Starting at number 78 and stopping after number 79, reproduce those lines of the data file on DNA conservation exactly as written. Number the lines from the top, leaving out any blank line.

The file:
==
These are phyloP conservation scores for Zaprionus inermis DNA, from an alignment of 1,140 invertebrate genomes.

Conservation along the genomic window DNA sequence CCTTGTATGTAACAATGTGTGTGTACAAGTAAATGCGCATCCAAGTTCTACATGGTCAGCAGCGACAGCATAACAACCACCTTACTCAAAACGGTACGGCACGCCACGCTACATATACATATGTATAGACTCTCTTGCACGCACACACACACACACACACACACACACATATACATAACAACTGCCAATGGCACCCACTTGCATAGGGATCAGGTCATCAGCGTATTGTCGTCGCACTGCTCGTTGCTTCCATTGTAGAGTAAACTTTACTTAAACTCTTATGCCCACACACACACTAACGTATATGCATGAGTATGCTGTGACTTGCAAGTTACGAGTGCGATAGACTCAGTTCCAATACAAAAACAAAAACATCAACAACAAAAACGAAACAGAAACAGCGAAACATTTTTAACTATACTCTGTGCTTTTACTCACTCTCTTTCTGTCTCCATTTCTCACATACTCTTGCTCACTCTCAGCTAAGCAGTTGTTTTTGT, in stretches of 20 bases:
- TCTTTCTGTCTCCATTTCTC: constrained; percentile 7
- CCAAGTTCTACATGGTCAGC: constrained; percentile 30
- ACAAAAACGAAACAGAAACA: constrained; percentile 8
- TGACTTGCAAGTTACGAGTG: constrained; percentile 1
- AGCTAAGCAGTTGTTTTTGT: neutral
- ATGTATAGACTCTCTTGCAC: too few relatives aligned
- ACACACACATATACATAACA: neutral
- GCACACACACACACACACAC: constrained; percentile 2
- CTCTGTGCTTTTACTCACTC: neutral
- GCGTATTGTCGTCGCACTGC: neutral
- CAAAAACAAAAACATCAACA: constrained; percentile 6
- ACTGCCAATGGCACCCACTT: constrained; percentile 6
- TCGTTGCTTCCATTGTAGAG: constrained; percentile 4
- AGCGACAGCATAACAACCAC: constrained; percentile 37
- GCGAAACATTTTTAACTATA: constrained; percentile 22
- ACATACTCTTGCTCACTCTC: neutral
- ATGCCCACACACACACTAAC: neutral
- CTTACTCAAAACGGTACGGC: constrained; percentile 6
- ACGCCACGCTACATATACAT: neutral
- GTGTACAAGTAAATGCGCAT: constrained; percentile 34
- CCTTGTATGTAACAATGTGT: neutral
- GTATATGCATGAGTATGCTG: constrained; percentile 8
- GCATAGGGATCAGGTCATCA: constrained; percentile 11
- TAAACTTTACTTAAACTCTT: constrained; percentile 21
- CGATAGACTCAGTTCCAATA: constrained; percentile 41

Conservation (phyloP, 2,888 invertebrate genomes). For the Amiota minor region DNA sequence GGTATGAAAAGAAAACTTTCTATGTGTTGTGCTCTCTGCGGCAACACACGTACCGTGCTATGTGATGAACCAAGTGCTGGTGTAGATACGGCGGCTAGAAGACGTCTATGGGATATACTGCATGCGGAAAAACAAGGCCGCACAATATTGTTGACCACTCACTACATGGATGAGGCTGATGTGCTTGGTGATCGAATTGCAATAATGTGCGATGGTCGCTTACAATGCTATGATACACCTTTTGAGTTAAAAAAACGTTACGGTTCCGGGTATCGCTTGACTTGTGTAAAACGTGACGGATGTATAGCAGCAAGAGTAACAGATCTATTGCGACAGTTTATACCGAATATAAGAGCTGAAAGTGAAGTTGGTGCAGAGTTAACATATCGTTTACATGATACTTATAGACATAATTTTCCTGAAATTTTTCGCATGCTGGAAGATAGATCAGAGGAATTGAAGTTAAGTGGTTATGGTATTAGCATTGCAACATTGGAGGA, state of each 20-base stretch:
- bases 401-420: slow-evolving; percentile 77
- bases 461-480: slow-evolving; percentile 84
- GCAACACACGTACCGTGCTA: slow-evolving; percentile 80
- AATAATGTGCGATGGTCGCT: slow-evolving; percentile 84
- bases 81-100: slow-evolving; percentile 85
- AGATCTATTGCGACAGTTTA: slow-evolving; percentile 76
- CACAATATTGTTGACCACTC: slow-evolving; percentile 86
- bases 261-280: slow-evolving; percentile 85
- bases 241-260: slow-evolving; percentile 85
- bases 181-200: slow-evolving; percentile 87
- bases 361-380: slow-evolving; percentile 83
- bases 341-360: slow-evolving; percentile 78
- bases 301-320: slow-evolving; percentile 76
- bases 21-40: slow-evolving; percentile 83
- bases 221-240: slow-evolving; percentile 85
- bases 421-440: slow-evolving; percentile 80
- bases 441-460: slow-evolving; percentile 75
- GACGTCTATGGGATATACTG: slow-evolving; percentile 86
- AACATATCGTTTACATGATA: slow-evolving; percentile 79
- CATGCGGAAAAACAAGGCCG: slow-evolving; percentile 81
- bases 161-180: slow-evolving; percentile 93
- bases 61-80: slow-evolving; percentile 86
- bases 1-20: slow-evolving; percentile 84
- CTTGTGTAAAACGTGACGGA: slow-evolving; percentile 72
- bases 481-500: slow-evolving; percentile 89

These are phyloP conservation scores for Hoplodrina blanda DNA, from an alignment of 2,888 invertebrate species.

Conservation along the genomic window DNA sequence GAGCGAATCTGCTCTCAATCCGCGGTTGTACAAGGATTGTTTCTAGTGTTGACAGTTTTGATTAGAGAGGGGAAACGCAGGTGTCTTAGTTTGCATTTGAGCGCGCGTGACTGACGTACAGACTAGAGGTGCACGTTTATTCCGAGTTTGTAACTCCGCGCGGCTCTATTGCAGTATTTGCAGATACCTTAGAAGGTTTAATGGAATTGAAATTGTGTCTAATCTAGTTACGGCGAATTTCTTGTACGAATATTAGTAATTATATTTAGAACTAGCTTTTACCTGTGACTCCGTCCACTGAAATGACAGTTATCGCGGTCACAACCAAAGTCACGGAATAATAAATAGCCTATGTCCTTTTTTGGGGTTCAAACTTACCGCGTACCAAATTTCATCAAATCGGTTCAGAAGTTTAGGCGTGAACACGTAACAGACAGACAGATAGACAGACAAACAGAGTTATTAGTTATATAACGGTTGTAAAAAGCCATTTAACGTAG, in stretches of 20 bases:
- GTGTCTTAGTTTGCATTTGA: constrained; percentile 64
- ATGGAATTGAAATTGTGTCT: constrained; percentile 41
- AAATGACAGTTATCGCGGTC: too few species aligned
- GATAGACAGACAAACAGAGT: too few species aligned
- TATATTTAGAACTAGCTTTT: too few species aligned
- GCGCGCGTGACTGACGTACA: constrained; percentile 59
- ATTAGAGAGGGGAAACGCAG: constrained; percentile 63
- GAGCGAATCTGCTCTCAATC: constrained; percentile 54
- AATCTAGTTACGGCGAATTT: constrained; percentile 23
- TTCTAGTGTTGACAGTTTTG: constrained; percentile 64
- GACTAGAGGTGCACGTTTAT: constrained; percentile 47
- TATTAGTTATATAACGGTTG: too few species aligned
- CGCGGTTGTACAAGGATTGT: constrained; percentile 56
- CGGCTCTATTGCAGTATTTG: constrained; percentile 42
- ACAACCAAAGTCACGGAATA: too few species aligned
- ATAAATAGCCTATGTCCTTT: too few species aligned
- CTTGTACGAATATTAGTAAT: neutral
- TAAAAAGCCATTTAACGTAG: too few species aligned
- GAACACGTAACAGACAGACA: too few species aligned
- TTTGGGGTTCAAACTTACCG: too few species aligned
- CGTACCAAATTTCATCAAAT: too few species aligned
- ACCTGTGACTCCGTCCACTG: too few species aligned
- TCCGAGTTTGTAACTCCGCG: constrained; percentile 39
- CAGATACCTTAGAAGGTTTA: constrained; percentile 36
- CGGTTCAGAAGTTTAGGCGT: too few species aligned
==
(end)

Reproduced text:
- TCCGAGTTTGTAACTCCGCG: constrained; percentile 39
- CAGATACCTTAGAAGGTTTA: constrained; percentile 36